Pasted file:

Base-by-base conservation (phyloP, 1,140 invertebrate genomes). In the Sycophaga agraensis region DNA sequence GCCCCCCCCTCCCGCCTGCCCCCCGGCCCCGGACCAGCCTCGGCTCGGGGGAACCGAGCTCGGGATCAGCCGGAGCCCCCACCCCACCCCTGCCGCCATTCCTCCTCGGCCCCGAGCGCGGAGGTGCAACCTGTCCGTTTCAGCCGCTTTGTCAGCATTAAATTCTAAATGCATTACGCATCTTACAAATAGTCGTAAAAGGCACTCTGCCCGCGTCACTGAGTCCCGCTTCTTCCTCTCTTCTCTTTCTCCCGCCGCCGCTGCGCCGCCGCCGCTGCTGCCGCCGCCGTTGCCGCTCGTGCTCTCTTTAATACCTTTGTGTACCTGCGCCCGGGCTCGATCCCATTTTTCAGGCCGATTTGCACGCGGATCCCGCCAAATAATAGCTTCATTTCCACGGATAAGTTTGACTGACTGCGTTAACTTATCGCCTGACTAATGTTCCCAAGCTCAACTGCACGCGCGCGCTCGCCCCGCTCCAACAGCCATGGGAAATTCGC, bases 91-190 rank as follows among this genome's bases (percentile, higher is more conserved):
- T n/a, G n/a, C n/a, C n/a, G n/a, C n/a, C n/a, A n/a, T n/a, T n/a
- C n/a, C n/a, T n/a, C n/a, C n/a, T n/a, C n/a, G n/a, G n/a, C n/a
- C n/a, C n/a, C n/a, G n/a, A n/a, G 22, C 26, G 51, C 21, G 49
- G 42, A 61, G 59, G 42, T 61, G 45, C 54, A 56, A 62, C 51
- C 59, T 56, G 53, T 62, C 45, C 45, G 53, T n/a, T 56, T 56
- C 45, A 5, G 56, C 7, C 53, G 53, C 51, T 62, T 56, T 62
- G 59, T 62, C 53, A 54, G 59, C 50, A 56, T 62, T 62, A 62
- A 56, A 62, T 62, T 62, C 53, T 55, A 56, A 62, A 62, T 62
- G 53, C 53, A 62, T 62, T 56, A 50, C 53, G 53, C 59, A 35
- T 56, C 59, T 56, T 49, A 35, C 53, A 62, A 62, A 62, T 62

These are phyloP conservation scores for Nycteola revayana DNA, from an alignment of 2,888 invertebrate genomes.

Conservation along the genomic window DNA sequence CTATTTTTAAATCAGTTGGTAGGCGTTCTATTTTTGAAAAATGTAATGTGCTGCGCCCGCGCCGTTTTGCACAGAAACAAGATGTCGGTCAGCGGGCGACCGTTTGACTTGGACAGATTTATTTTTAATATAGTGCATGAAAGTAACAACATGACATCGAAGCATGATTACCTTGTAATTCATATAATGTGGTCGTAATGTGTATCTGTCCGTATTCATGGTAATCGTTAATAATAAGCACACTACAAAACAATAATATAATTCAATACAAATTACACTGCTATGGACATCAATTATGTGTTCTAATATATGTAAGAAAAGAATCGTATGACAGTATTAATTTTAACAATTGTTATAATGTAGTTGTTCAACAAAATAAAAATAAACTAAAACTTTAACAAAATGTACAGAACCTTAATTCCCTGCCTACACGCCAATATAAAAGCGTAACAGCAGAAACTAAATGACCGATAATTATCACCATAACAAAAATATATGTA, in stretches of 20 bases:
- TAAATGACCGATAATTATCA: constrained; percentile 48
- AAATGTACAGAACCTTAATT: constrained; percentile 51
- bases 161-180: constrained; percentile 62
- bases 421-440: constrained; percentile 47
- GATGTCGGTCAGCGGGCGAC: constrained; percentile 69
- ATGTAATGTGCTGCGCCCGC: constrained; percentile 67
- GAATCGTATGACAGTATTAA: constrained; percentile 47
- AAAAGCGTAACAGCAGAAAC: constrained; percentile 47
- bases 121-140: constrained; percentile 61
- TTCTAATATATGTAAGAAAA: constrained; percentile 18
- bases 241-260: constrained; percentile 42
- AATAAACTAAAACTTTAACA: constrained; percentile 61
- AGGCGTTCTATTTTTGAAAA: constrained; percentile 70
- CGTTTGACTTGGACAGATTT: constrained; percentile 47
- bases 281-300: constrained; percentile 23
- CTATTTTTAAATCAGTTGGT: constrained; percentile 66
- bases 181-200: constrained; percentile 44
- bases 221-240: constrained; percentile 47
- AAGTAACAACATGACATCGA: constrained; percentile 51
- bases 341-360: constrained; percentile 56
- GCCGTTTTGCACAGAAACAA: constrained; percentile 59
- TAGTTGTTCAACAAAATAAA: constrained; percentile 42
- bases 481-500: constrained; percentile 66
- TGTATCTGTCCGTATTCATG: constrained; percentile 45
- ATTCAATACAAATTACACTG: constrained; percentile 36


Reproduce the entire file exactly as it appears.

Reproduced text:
Base-by-base conservation (phyloP, 1,140 invertebrate genomes). In the Sycophaga agraensis region DNA sequence GCCCCCCCCTCCCGCCTGCCCCCCGGCCCCGGACCAGCCTCGGCTCGGGGGAACCGAGCTCGGGATCAGCCGGAGCCCCCACCCCACCCCTGCCGCCATTCCTCCTCGGCCCCGAGCGCGGAGGTGCAACCTGTCCGTTTCAGCCGCTTTGTCAGCATTAAATTCTAAATGCATTACGCATCTTACAAATAGTCGTAAAAGGCACTCTGCCCGCGTCACTGAGTCCCGCTTCTTCCTCTCTTCTCTTTCTCCCGCCGCCGCTGCGCCGCCGCCGCTGCTGCCGCCGCCGTTGCCGCTCGTGCTCTCTTTAATACCTTTGTGTACCTGCGCCCGGGCTCGATCCCATTTTTCAGGCCGATTTGCACGCGGATCCCGCCAAATAATAGCTTCATTTCCACGGATAAGTTTGACTGACTGCGTTAACTTATCGCCTGACTAATGTTCCCAAGCTCAACTGCACGCGCGCGCTCGCCCCGCTCCAACAGCCATGGGAAATTCGC, bases 91-190 rank as follows among this genome's bases (percentile, higher is more conserved):
- T n/a, G n/a, C n/a, C n/a, G n/a, C n/a, C n/a, A n/a, T n/a, T n/a
- C n/a, C n/a, T n/a, C n/a, C n/a, T n/a, C n/a, G n/a, G n/a, C n/a
- C n/a, C n/a, C n/a, G n/a, A n/a, G 22, C 26, G 51, C 21, G 49
- G 42, A 61, G 59, G 42, T 61, G 45, C 54, A 56, A 62, C 51
- C 59, T 56, G 53, T 62, C 45, C 45, G 53, T n/a, T 56, T 56
- C 45, A 5, G 56, C 7, C 53, G 53, C 51, T 62, T 56, T 62
- G 59, T 62, C 53, A 54, G 59, C 50, A 56, T 62, T 62, A 62
- A 56, A 62, T 62, T 62, C 53, T 55, A 56, A 62, A 62, T 62
- G 53, C 53, A 62, T 62, T 56, A 50, C 53, G 53, C 59, A 35
- T 56, C 59, T 56, T 49, A 35, C 53, A 62, A 62, A 62, T 62

These are phyloP conservation scores for Nycteola revayana DNA, from an alignment of 2,888 invertebrate genomes.

Conservation along the genomic window DNA sequence CTATTTTTAAATCAGTTGGTAGGCGTTCTATTTTTGAAAAATGTAATGTGCTGCGCCCGCGCCGTTTTGCACAGAAACAAGATGTCGGTCAGCGGGCGACCGTTTGACTTGGACAGATTTATTTTTAATATAGTGCATGAAAGTAACAACATGACATCGAAGCATGATTACCTTGTAATTCATATAATGTGGTCGTAATGTGTATCTGTCCGTATTCATGGTAATCGTTAATAATAAGCACACTACAAAACAATAATATAATTCAATACAAATTACACTGCTATGGACATCAATTATGTGTTCTAATATATGTAAGAAAAGAATCGTATGACAGTATTAATTTTAACAATTGTTATAATGTAGTTGTTCAACAAAATAAAAATAAACTAAAACTTTAACAAAATGTACAGAACCTTAATTCCCTGCCTACACGCCAATATAAAAGCGTAACAGCAGAAACTAAATGACCGATAATTATCACCATAACAAAAATATATGTA, in stretches of 20 bases:
- TAAATGACCGATAATTATCA: constrained; percentile 48
- AAATGTACAGAACCTTAATT: constrained; percentile 51
- bases 161-180: constrained; percentile 62
- bases 421-440: constrained; percentile 47
- GATGTCGGTCAGCGGGCGAC: constrained; percentile 69
- ATGTAATGTGCTGCGCCCGC: constrained; percentile 67
- GAATCGTATGACAGTATTAA: constrained; percentile 47
- AAAAGCGTAACAGCAGAAAC: constrained; percentile 47
- bases 121-140: constrained; percentile 61
- TTCTAATATATGTAAGAAAA: constrained; percentile 18
- bases 241-260: constrained; percentile 42
- AATAAACTAAAACTTTAACA: constrained; percentile 61
- AGGCGTTCTATTTTTGAAAA: constrained; percentile 70
- CGTTTGACTTGGACAGATTT: constrained; percentile 47
- bases 281-300: constrained; percentile 23
- CTATTTTTAAATCAGTTGGT: constrained; percentile 66
- bases 181-200: constrained; percentile 44
- bases 221-240: constrained; percentile 47
- AAGTAACAACATGACATCGA: constrained; percentile 51
- bases 341-360: constrained; percentile 56
- GCCGTTTTGCACAGAAACAA: constrained; percentile 59
- TAGTTGTTCAACAAAATAAA: constrained; percentile 42
- bases 481-500: constrained; percentile 66
- TGTATCTGTCCGTATTCATG: constrained; percentile 45
- ATTCAATACAAATTACACTG: constrained; percentile 36